(Closed) Any PhD bees leave academia?

posted 6 years ago in Career
Post # 3
Member
100 posts
Blushing bee
  • Wedding: June 2012

I’m in the same boat as you — same timeline, too. Have you checked out VersatilePhD? Lots of resources there for academics thinking about leaving, and job postings, too. I’m finding the forums to be really helpful.

I’ve started to apply for stuff already. I figure it’ll take a while to start getting interviews and things, and if I get something faster than expected, I’ll consider leaving without completing the degree. So we’ll see. It’s stressful to think about starting a new path, but I know it’ll be better for me in the end than trying to stay in academia.

Post # 4
Member
426 posts
Helper bee
  • Wedding: June 2013

@bearlove:  I’m working on my clinical psychology PhD.  I’m not leaving academia (hopefully!) but I know that a lot of psychology PhDs can work for pharmaceutical companies as researchers.  They conduct studies on animals examining dosage level and effects (like, the smallest dose needed to achieve the desired effect of the medication).  That might be an option if you’re experienced with animal research.

Post # 6
Member
5001 posts
Bee Keeper
  • Wedding: September 2013

Me!!! I’m ABD too, getting a PhD in neuroscience in May and would rather be a waitress than stay in academia. I hate it and want to branch out from what I’m currently doing (preclinical research). I want to stay in research, but in industry and not doing actual lab work. I’m thinking project manager type job- still pays well (probably around $120-150K) but is more of a 9-5 job- or maybe a science writer. I just have no idea where to start looking for these types of jobs. If you want to switch from human research to animal research (or the other way around like me), you will probably have to do a post-doc. I’m going to look into post-docs and industry jobs and just hope I can get something!

 

Post # 7
Member
4327 posts
Honey bee
  • Wedding: January 1992

Just a curiosity on my part, but what makes acedemia less than ideal for you ladies? 

Post # 8
Member
344 posts
Helper bee
  • Wedding: July 2013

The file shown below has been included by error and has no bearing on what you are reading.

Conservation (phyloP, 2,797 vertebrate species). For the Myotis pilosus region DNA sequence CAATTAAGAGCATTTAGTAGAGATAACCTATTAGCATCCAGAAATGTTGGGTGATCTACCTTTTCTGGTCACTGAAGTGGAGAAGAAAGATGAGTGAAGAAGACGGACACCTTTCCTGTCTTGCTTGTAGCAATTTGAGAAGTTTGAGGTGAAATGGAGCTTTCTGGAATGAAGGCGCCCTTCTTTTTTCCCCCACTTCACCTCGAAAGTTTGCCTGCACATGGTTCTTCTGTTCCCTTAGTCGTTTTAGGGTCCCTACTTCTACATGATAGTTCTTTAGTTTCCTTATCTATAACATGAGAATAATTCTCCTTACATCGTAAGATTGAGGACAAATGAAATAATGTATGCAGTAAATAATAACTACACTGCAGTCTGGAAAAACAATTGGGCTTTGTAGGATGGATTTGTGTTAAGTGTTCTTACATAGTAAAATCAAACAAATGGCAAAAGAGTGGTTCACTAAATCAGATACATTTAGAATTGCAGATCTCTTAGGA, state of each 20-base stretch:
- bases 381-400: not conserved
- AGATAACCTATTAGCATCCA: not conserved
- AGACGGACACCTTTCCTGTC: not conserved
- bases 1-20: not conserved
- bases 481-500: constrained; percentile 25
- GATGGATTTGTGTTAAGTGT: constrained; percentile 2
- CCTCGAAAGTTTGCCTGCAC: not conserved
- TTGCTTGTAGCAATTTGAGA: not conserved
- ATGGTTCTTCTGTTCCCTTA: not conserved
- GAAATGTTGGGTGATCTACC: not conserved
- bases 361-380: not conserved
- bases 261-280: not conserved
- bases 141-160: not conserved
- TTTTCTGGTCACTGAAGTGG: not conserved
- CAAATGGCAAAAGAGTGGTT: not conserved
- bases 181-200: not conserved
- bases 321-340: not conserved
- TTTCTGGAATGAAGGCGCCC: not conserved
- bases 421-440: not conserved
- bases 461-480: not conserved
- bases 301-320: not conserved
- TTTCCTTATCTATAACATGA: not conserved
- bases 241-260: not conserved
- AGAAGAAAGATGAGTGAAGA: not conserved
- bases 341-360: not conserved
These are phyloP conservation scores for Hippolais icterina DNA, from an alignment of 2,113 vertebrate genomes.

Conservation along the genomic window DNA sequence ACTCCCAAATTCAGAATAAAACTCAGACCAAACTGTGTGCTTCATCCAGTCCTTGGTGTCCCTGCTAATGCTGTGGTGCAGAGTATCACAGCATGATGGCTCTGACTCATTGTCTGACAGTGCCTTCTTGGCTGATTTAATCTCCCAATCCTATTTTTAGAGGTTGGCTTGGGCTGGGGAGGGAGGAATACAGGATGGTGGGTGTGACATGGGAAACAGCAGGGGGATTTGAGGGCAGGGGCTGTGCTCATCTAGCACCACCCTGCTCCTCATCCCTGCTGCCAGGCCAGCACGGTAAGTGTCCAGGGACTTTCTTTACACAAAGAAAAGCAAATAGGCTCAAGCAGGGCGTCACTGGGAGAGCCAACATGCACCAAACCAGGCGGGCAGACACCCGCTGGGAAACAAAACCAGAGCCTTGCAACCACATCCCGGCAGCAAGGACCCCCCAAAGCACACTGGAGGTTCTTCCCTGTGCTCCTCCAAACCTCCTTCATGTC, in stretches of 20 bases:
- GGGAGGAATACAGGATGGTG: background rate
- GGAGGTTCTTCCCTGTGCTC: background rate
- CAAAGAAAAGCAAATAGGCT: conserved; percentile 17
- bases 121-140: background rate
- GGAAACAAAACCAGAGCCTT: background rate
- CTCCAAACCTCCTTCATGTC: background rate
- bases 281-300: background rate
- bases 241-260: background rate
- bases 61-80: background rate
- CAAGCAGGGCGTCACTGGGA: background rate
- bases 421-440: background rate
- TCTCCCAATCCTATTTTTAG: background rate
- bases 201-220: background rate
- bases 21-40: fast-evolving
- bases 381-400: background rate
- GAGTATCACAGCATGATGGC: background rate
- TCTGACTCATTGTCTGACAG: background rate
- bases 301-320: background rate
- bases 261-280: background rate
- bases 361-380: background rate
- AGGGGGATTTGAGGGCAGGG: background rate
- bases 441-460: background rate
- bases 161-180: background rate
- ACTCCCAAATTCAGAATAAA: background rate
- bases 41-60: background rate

I am going to start my PhD this fall after a short stint in government… is there any reason to be concerned? Reasons that maybe, I shouldn’t do what I am thinking of doing?

Post # 9
Member
2281 posts
Buzzing bee
  • Wedding: June 2012

I’m a happy academic Bee, but i know plenty of people who’ve left academia. The Chronicle of Higher Ed can still be a good job resource for ex- or soon-to-be-ex-academics. 

http://chronicle.com/section/Jobs/61/

There are non-academic job listings, and advice on leaving academia.

Good luck!

Post # 11
Member
4327 posts
Honey bee
  • Wedding: January 1992

@bearlove:  #3 is the most compelling reason. If you will not be fulfilled by something, and there is something going strongly against your moral compass, it’s probably a wise decision to gracefully bow out. 

Have you thought perhaps about taking media courses, and marketing your skills as an expert in your field? Perhaps you could become an analyst somewhere? 

Or, if it takes some of the pressure off, would it be possible to teach basic courses at a community college level, or is this as corrupt as within universities? I’m not on the teaching end of academia, (though contemplated that career trajectory for a time) so I’m not sure if it’s realistic with your goals. 

Post # 12
Member
3241 posts
Sugar bee
  • Wedding: May 2011

@StuporDuck:  I’m a PhD and currently teaching at a community college (part-time as an adjunct). There are issues at the community college level. Different issues than at a four year institution, but still frustrating and disheartening at times. Most faculty at community colleges are part-time, so that the school doesn’t have to pay a decent wage or benefits. That is in part why the cost is less at a community college, because the school doesn’t invest in the faculty.

@bearlove:  If you know academia is not where you want to be, it’s better (and probably easier) to leave academia after finishing the PhD. Finishing the PhD is a transition time, so potential employers are going to be more receptive to a change of direction in your career path.

You might want to target a job search in an larger city where there are more varied potential opportunities. Where I live right now, there aren’t any opportunities for a PhD outside of academia.

Post # 13
Member
1251 posts
Bumble bee
  • Wedding: October 2012

@bearlove:  I’m also ABD in Neuroscience (at my last thesis committee meeting we set a tentative defense date for December!) and looking to explore other options. Academia is just so difficult, multiple post-docs and even then there’s no guarantee of ever making it to full tenure-track professor. I love neuroscience and am 100% secure in my decision to pursue neuroscience for the rest of my life, but I totally get where you’re coming from in your desire to leave academia. I’ve applied to a couple of non-academic jobs (in pharma) and got the same response from everyone “we’re looking to fill this position within the next few weeks, contact us when you’re closer to graduation or degree in hand”.

ETA: one other thing I learned in my job search outside academia, which may or may not be feasible to you, but flexibility in location is really key. if you tell them you’re willing to move anywhere, they’re more likely to be able to place you somewhere where you’ll be a good fit.

Post # 14
Member
1251 posts
Bumble bee
  • Wedding: October 2012

@StarryNight2011:  Are you saying she should leave now with probably a master’s and forget about completing the PhD?

Post # 15
Member
3241 posts
Sugar bee
  • Wedding: May 2011

@littlegraykitten:  No. I’m not in anyway telling her not to get the PhD.

I meant to say leaving after the PhD is a good time to transition to a new area and have edited my post above.

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